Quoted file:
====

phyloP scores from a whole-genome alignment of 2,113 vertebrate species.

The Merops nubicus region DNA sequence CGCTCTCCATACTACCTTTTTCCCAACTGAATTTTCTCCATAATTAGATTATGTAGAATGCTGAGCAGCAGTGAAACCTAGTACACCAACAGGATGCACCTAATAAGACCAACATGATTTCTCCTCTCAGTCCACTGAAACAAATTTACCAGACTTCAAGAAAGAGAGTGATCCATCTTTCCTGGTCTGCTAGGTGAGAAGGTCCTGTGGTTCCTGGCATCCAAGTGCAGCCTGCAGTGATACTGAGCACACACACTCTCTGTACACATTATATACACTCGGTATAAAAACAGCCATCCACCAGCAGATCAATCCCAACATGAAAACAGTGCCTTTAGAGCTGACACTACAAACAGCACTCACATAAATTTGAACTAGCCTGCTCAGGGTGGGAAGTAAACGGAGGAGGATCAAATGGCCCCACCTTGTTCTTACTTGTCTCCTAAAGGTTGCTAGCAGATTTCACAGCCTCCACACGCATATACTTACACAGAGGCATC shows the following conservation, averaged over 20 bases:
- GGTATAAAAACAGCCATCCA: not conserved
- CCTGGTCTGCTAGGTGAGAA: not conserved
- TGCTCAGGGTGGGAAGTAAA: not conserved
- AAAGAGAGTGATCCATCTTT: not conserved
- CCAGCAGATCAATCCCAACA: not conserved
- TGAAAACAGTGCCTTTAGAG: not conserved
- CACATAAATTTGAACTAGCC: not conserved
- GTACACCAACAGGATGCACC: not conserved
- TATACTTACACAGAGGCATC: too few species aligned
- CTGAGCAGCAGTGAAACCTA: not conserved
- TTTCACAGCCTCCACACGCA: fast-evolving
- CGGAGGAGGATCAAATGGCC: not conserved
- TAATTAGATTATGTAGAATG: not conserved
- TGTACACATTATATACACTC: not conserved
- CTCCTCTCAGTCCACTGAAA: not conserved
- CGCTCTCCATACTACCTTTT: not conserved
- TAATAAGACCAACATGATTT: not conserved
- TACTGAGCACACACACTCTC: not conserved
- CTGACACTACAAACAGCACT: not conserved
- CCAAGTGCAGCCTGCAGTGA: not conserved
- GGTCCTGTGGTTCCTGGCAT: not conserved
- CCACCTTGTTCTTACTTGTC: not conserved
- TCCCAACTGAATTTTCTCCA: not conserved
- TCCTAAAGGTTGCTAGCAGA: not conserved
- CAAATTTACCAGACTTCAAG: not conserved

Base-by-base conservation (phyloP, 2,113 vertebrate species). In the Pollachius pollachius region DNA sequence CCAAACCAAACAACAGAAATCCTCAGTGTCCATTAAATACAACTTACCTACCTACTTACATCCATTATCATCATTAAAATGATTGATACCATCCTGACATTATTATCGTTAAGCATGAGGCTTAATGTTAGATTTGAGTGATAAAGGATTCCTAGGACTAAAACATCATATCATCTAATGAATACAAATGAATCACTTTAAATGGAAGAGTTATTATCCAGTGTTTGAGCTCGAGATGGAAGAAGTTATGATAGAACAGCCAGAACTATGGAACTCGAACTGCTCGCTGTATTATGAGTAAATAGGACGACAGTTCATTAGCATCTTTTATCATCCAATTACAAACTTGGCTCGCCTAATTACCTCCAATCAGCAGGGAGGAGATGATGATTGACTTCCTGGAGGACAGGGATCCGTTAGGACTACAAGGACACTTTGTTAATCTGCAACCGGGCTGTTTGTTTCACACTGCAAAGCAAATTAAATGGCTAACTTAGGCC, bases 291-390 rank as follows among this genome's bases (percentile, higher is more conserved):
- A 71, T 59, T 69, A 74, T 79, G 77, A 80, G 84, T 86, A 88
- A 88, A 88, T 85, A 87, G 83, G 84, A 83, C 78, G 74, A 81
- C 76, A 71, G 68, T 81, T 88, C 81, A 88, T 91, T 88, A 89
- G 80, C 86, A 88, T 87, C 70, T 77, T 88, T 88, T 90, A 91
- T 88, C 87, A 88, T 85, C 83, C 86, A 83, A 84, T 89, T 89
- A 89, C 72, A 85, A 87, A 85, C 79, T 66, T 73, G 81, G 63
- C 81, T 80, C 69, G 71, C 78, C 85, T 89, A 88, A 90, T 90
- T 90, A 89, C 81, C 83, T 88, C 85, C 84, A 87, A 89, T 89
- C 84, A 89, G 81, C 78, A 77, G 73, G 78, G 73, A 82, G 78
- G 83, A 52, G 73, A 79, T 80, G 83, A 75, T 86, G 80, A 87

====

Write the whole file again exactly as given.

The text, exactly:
phyloP scores from a whole-genome alignment of 2,113 vertebrate species.

The Merops nubicus region DNA sequence CGCTCTCCATACTACCTTTTTCCCAACTGAATTTTCTCCATAATTAGATTATGTAGAATGCTGAGCAGCAGTGAAACCTAGTACACCAACAGGATGCACCTAATAAGACCAACATGATTTCTCCTCTCAGTCCACTGAAACAAATTTACCAGACTTCAAGAAAGAGAGTGATCCATCTTTCCTGGTCTGCTAGGTGAGAAGGTCCTGTGGTTCCTGGCATCCAAGTGCAGCCTGCAGTGATACTGAGCACACACACTCTCTGTACACATTATATACACTCGGTATAAAAACAGCCATCCACCAGCAGATCAATCCCAACATGAAAACAGTGCCTTTAGAGCTGACACTACAAACAGCACTCACATAAATTTGAACTAGCCTGCTCAGGGTGGGAAGTAAACGGAGGAGGATCAAATGGCCCCACCTTGTTCTTACTTGTCTCCTAAAGGTTGCTAGCAGATTTCACAGCCTCCACACGCATATACTTACACAGAGGCATC shows the following conservation, averaged over 20 bases:
- GGTATAAAAACAGCCATCCA: not conserved
- CCTGGTCTGCTAGGTGAGAA: not conserved
- TGCTCAGGGTGGGAAGTAAA: not conserved
- AAAGAGAGTGATCCATCTTT: not conserved
- CCAGCAGATCAATCCCAACA: not conserved
- TGAAAACAGTGCCTTTAGAG: not conserved
- CACATAAATTTGAACTAGCC: not conserved
- GTACACCAACAGGATGCACC: not conserved
- TATACTTACACAGAGGCATC: too few species aligned
- CTGAGCAGCAGTGAAACCTA: not conserved
- TTTCACAGCCTCCACACGCA: fast-evolving
- CGGAGGAGGATCAAATGGCC: not conserved
- TAATTAGATTATGTAGAATG: not conserved
- TGTACACATTATATACACTC: not conserved
- CTCCTCTCAGTCCACTGAAA: not conserved
- CGCTCTCCATACTACCTTTT: not conserved
- TAATAAGACCAACATGATTT: not conserved
- TACTGAGCACACACACTCTC: not conserved
- CTGACACTACAAACAGCACT: not conserved
- CCAAGTGCAGCCTGCAGTGA: not conserved
- GGTCCTGTGGTTCCTGGCAT: not conserved
- CCACCTTGTTCTTACTTGTC: not conserved
- TCCCAACTGAATTTTCTCCA: not conserved
- TCCTAAAGGTTGCTAGCAGA: not conserved
- CAAATTTACCAGACTTCAAG: not conserved

Base-by-base conservation (phyloP, 2,113 vertebrate species). In the Pollachius pollachius region DNA sequence CCAAACCAAACAACAGAAATCCTCAGTGTCCATTAAATACAACTTACCTACCTACTTACATCCATTATCATCATTAAAATGATTGATACCATCCTGACATTATTATCGTTAAGCATGAGGCTTAATGTTAGATTTGAGTGATAAAGGATTCCTAGGACTAAAACATCATATCATCTAATGAATACAAATGAATCACTTTAAATGGAAGAGTTATTATCCAGTGTTTGAGCTCGAGATGGAAGAAGTTATGATAGAACAGCCAGAACTATGGAACTCGAACTGCTCGCTGTATTATGAGTAAATAGGACGACAGTTCATTAGCATCTTTTATCATCCAATTACAAACTTGGCTCGCCTAATTACCTCCAATCAGCAGGGAGGAGATGATGATTGACTTCCTGGAGGACAGGGATCCGTTAGGACTACAAGGACACTTTGTTAATCTGCAACCGGGCTGTTTGTTTCACACTGCAAAGCAAATTAAATGGCTAACTTAGGCC, bases 291-390 rank as follows among this genome's bases (percentile, higher is more conserved):
- A 71, T 59, T 69, A 74, T 79, G 77, A 80, G 84, T 86, A 88
- A 88, A 88, T 85, A 87, G 83, G 84, A 83, C 78, G 74, A 81
- C 76, A 71, G 68, T 81, T 88, C 81, A 88, T 91, T 88, A 89
- G 80, C 86, A 88, T 87, C 70, T 77, T 88, T 88, T 90, A 91
- T 88, C 87, A 88, T 85, C 83, C 86, A 83, A 84, T 89, T 89
- A 89, C 72, A 85, A 87, A 85, C 79, T 66, T 73, G 81, G 63
- C 81, T 80, C 69, G 71, C 78, C 85, T 89, A 88, A 90, T 90
- T 90, A 89, C 81, C 83, T 88, C 85, C 84, A 87, A 89, T 89
- C 84, A 89, G 81, C 78, A 77, G 73, G 78, G 73, A 82, G 78
- G 83, A 52, G 73, A 79, T 80, G 83, A 75, T 86, G 80, A 87